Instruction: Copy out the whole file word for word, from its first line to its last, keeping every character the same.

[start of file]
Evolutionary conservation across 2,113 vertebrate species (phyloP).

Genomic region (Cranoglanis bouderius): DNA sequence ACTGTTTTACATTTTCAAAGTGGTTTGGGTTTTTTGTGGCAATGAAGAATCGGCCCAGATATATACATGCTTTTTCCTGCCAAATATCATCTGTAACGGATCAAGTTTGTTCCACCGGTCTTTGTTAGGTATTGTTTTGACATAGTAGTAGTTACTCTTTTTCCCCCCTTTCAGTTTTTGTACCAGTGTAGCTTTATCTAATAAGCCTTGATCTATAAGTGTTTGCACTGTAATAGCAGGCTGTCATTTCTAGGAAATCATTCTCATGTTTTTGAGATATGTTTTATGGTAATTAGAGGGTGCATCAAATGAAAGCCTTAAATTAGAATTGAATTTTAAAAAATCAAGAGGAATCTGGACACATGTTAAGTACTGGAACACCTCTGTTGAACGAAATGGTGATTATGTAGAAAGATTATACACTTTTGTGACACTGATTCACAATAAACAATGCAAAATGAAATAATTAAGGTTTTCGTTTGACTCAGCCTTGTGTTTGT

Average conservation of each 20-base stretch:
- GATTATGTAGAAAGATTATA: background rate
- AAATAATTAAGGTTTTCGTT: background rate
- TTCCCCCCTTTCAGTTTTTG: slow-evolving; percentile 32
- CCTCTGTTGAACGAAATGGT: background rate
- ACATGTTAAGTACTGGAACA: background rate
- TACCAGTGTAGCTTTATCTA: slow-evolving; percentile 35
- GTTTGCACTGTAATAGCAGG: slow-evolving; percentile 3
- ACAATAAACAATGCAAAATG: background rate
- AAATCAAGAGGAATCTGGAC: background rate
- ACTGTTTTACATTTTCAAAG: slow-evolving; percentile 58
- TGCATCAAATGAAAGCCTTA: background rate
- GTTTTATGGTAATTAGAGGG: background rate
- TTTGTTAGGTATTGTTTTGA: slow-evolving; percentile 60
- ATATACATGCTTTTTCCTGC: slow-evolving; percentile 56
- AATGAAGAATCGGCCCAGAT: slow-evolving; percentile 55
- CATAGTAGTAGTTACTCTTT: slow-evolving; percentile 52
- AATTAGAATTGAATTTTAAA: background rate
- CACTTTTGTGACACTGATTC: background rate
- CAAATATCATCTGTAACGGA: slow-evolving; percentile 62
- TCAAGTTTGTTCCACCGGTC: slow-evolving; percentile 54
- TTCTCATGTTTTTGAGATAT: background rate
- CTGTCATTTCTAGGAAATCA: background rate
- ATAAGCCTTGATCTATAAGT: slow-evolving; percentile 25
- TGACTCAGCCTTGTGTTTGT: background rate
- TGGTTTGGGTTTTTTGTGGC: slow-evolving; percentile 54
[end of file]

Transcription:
Evolutionary conservation across 2,113 vertebrate species (phyloP).

Genomic region (Cranoglanis bouderius): DNA sequence ACTGTTTTACATTTTCAAAGTGGTTTGGGTTTTTTGTGGCAATGAAGAATCGGCCCAGATATATACATGCTTTTTCCTGCCAAATATCATCTGTAACGGATCAAGTTTGTTCCACCGGTCTTTGTTAGGTATTGTTTTGACATAGTAGTAGTTACTCTTTTTCCCCCCTTTCAGTTTTTGTACCAGTGTAGCTTTATCTAATAAGCCTTGATCTATAAGTGTTTGCACTGTAATAGCAGGCTGTCATTTCTAGGAAATCATTCTCATGTTTTTGAGATATGTTTTATGGTAATTAGAGGGTGCATCAAATGAAAGCCTTAAATTAGAATTGAATTTTAAAAAATCAAGAGGAATCTGGACACATGTTAAGTACTGGAACACCTCTGTTGAACGAAATGGTGATTATGTAGAAAGATTATACACTTTTGTGACACTGATTCACAATAAACAATGCAAAATGAAATAATTAAGGTTTTCGTTTGACTCAGCCTTGTGTTTGT

Average conservation of each 20-base stretch:
- GATTATGTAGAAAGATTATA: background rate
- AAATAATTAAGGTTTTCGTT: background rate
- TTCCCCCCTTTCAGTTTTTG: slow-evolving; percentile 32
- CCTCTGTTGAACGAAATGGT: background rate
- ACATGTTAAGTACTGGAACA: background rate
- TACCAGTGTAGCTTTATCTA: slow-evolving; percentile 35
- GTTTGCACTGTAATAGCAGG: slow-evolving; percentile 3
- ACAATAAACAATGCAAAATG: background rate
- AAATCAAGAGGAATCTGGAC: background rate
- ACTGTTTTACATTTTCAAAG: slow-evolving; percentile 58
- TGCATCAAATGAAAGCCTTA: background rate
- GTTTTATGGTAATTAGAGGG: background rate
- TTTGTTAGGTATTGTTTTGA: slow-evolving; percentile 60
- ATATACATGCTTTTTCCTGC: slow-evolving; percentile 56
- AATGAAGAATCGGCCCAGAT: slow-evolving; percentile 55
- CATAGTAGTAGTTACTCTTT: slow-evolving; percentile 52
- AATTAGAATTGAATTTTAAA: background rate
- CACTTTTGTGACACTGATTC: background rate
- CAAATATCATCTGTAACGGA: slow-evolving; percentile 62
- TCAAGTTTGTTCCACCGGTC: slow-evolving; percentile 54
- TTCTCATGTTTTTGAGATAT: background rate
- CTGTCATTTCTAGGAAATCA: background rate
- ATAAGCCTTGATCTATAAGT: slow-evolving; percentile 25
- TGACTCAGCCTTGTGTTTGT: background rate
- TGGTTTGGGTTTTTTGTGGC: slow-evolving; percentile 54